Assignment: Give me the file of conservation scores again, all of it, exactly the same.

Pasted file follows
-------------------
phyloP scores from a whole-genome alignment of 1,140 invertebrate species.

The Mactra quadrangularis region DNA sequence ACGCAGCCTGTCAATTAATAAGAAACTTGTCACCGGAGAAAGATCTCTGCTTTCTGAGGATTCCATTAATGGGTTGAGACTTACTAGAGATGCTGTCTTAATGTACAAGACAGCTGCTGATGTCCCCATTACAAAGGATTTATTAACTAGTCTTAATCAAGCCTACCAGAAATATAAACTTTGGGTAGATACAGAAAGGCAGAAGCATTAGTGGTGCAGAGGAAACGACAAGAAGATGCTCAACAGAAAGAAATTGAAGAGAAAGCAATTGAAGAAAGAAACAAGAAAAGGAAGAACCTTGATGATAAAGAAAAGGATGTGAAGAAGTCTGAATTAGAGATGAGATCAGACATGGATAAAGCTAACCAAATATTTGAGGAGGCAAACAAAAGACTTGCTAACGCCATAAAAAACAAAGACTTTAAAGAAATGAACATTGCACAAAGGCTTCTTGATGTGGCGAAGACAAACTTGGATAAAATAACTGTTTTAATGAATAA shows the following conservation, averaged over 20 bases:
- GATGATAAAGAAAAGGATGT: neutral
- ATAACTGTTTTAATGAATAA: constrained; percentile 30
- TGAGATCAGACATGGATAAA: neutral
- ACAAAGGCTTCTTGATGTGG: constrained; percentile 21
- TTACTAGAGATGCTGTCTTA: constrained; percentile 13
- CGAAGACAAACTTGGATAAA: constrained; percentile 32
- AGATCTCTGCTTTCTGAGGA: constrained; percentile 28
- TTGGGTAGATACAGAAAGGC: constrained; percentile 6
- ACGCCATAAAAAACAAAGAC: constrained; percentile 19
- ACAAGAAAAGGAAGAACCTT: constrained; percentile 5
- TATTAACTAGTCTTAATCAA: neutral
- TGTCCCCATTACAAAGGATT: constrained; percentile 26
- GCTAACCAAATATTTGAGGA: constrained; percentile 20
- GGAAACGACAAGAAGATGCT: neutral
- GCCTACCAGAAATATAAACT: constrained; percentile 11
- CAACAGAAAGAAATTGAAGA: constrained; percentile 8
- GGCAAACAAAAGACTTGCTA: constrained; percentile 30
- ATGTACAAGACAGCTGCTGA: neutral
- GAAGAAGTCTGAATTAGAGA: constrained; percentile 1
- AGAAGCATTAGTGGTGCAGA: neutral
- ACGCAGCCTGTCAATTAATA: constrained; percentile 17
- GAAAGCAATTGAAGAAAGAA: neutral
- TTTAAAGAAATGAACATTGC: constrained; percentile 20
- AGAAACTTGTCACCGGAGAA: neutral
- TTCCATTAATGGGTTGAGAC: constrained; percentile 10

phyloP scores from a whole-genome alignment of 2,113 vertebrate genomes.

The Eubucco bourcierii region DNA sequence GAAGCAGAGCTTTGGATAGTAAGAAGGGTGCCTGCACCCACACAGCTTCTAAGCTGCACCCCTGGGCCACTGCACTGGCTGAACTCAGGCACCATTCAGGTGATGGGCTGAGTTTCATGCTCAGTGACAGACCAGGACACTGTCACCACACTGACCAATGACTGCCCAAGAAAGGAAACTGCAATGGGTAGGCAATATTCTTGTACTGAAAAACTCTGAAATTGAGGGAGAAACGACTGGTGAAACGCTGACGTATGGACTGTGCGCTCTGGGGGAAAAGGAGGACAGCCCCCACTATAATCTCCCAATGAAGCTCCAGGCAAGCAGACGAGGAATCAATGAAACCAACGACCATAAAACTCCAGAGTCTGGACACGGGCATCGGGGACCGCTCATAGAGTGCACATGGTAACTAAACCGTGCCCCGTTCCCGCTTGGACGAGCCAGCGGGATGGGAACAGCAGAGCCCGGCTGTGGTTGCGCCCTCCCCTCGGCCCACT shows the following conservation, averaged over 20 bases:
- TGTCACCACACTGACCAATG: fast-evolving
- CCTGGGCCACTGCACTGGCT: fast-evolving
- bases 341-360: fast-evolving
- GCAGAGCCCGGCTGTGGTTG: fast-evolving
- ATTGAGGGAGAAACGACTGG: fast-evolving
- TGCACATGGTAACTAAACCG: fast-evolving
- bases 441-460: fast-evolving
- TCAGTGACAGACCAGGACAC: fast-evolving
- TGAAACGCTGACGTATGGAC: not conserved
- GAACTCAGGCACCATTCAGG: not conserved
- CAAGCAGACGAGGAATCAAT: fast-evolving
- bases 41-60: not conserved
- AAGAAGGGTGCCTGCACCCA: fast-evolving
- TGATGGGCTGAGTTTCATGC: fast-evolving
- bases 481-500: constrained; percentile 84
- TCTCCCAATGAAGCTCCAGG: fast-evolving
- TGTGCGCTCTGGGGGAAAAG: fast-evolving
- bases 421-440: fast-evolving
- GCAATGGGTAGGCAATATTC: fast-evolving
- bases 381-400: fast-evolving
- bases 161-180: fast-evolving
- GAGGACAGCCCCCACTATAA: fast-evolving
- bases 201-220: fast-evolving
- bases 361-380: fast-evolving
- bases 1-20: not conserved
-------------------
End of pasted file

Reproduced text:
phyloP scores from a whole-genome alignment of 1,140 invertebrate species.

The Mactra quadrangularis region DNA sequence ACGCAGCCTGTCAATTAATAAGAAACTTGTCACCGGAGAAAGATCTCTGCTTTCTGAGGATTCCATTAATGGGTTGAGACTTACTAGAGATGCTGTCTTAATGTACAAGACAGCTGCTGATGTCCCCATTACAAAGGATTTATTAACTAGTCTTAATCAAGCCTACCAGAAATATAAACTTTGGGTAGATACAGAAAGGCAGAAGCATTAGTGGTGCAGAGGAAACGACAAGAAGATGCTCAACAGAAAGAAATTGAAGAGAAAGCAATTGAAGAAAGAAACAAGAAAAGGAAGAACCTTGATGATAAAGAAAAGGATGTGAAGAAGTCTGAATTAGAGATGAGATCAGACATGGATAAAGCTAACCAAATATTTGAGGAGGCAAACAAAAGACTTGCTAACGCCATAAAAAACAAAGACTTTAAAGAAATGAACATTGCACAAAGGCTTCTTGATGTGGCGAAGACAAACTTGGATAAAATAACTGTTTTAATGAATAA shows the following conservation, averaged over 20 bases:
- GATGATAAAGAAAAGGATGT: neutral
- ATAACTGTTTTAATGAATAA: constrained; percentile 30
- TGAGATCAGACATGGATAAA: neutral
- ACAAAGGCTTCTTGATGTGG: constrained; percentile 21
- TTACTAGAGATGCTGTCTTA: constrained; percentile 13
- CGAAGACAAACTTGGATAAA: constrained; percentile 32
- AGATCTCTGCTTTCTGAGGA: constrained; percentile 28
- TTGGGTAGATACAGAAAGGC: constrained; percentile 6
- ACGCCATAAAAAACAAAGAC: constrained; percentile 19
- ACAAGAAAAGGAAGAACCTT: constrained; percentile 5
- TATTAACTAGTCTTAATCAA: neutral
- TGTCCCCATTACAAAGGATT: constrained; percentile 26
- GCTAACCAAATATTTGAGGA: constrained; percentile 20
- GGAAACGACAAGAAGATGCT: neutral
- GCCTACCAGAAATATAAACT: constrained; percentile 11
- CAACAGAAAGAAATTGAAGA: constrained; percentile 8
- GGCAAACAAAAGACTTGCTA: constrained; percentile 30
- ATGTACAAGACAGCTGCTGA: neutral
- GAAGAAGTCTGAATTAGAGA: constrained; percentile 1
- AGAAGCATTAGTGGTGCAGA: neutral
- ACGCAGCCTGTCAATTAATA: constrained; percentile 17
- GAAAGCAATTGAAGAAAGAA: neutral
- TTTAAAGAAATGAACATTGC: constrained; percentile 20
- AGAAACTTGTCACCGGAGAA: neutral
- TTCCATTAATGGGTTGAGAC: constrained; percentile 10

phyloP scores from a whole-genome alignment of 2,113 vertebrate genomes.

The Eubucco bourcierii region DNA sequence GAAGCAGAGCTTTGGATAGTAAGAAGGGTGCCTGCACCCACACAGCTTCTAAGCTGCACCCCTGGGCCACTGCACTGGCTGAACTCAGGCACCATTCAGGTGATGGGCTGAGTTTCATGCTCAGTGACAGACCAGGACACTGTCACCACACTGACCAATGACTGCCCAAGAAAGGAAACTGCAATGGGTAGGCAATATTCTTGTACTGAAAAACTCTGAAATTGAGGGAGAAACGACTGGTGAAACGCTGACGTATGGACTGTGCGCTCTGGGGGAAAAGGAGGACAGCCCCCACTATAATCTCCCAATGAAGCTCCAGGCAAGCAGACGAGGAATCAATGAAACCAACGACCATAAAACTCCAGAGTCTGGACACGGGCATCGGGGACCGCTCATAGAGTGCACATGGTAACTAAACCGTGCCCCGTTCCCGCTTGGACGAGCCAGCGGGATGGGAACAGCAGAGCCCGGCTGTGGTTGCGCCCTCCCCTCGGCCCACT shows the following conservation, averaged over 20 bases:
- TGTCACCACACTGACCAATG: fast-evolving
- CCTGGGCCACTGCACTGGCT: fast-evolving
- bases 341-360: fast-evolving
- GCAGAGCCCGGCTGTGGTTG: fast-evolving
- ATTGAGGGAGAAACGACTGG: fast-evolving
- TGCACATGGTAACTAAACCG: fast-evolving
- bases 441-460: fast-evolving
- TCAGTGACAGACCAGGACAC: fast-evolving
- TGAAACGCTGACGTATGGAC: not conserved
- GAACTCAGGCACCATTCAGG: not conserved
- CAAGCAGACGAGGAATCAAT: fast-evolving
- bases 41-60: not conserved
- AAGAAGGGTGCCTGCACCCA: fast-evolving
- TGATGGGCTGAGTTTCATGC: fast-evolving
- bases 481-500: constrained; percentile 84
- TCTCCCAATGAAGCTCCAGG: fast-evolving
- TGTGCGCTCTGGGGGAAAAG: fast-evolving
- bases 421-440: fast-evolving
- GCAATGGGTAGGCAATATTC: fast-evolving
- bases 381-400: fast-evolving
- bases 161-180: fast-evolving
- GAGGACAGCCCCCACTATAA: fast-evolving
- bases 201-220: fast-evolving
- bases 361-380: fast-evolving
- bases 1-20: not conserved